Progressive Politics of Dr Seuss
Pages: 7 (1528 words) /
Published: Jun 30th, 2013
Dr. Seuss is a staple of many people’s childhood. He is the most popular children’s book writer, even 2 decades after his death. His rhymes and quirky characters make his stories lovable and impossible to forget. But there are more to his silly stories than just crazy characters with a lesson to learn. Throughout his books, Dr. Seuss uses rhymes and clever characters to tell stories about issues current to the time. Some of his most well known stories such as Yertle the Turtle, The Lorax and The Sneetches, are all full of the progressive politics that Dr. Seuss truly Believed in. In his article, Dr. Suess’s Progressive Politics, Peter Dreier gives us a background to Suess’s life. Theodor Geisel is the man behind the Dr. Seuss pen name. He was born in 1904 and grew up in a German-American community in Springfield, Massachusetts. Geisel went to Dartmouth College and wrote and was editor-in-chief of a humor magazine on campus. He also did ads for companies such as General Electric and Flit. In 1931 Geisel illustrated his first picture book, and in 1939, after getting rejected 29 times, published his first children’s book. After his couple books flopped he took a break from children’s books to help the war efforts, making propaganda and training films. He also drew political cartoons for PM, a left-wing daily newspaper in New York City. It was at PM that Geisel really found his political ideology. Geisel started to put this into his new picture books. Peter Dreier explains, “[m]any Dr. Seuss books are about the misuse of power – by despots, kings, and other rulers, including the sometimes arbitrary authority of parents”(np). He mentions Geisel’s lecture he gave in 1947 where he speaks to would be writers and tells them to avoid stereotypes because America “preaches equality but doesn’t always practice it.” Dreier goes on to explain that Gielsel’s books show sympathy for the weak and wants to teach children “to think about how to deal with an unfair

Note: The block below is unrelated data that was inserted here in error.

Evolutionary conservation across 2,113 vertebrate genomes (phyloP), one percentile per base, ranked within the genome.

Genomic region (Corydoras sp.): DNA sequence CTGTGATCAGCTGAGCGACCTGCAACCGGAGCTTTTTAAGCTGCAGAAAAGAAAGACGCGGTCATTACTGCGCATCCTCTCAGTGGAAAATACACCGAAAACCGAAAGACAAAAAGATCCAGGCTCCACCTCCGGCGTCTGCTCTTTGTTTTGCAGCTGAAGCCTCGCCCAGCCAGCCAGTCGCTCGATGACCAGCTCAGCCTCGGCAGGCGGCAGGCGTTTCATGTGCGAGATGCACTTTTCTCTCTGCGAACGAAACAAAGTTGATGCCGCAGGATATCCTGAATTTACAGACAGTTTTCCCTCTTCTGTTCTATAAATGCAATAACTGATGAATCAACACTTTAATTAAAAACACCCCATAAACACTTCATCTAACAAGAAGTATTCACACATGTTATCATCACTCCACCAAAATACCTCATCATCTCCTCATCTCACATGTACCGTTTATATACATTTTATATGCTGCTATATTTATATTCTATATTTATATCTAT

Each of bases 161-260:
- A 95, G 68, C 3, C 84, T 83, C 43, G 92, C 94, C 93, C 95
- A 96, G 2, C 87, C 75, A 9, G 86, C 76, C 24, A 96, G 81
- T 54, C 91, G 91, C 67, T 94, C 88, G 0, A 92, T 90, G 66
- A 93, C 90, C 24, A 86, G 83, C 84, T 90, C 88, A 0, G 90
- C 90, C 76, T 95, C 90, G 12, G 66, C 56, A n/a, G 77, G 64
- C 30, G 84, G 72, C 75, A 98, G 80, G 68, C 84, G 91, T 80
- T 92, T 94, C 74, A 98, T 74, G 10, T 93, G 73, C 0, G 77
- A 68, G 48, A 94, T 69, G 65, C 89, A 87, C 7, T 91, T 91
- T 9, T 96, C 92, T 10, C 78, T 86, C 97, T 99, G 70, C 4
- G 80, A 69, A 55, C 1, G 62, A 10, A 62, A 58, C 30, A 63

Cited: Drerier, Peter. "Dr. Seuss’s Progressive Politics." Tikkum. Vol. 26, Issue 4.
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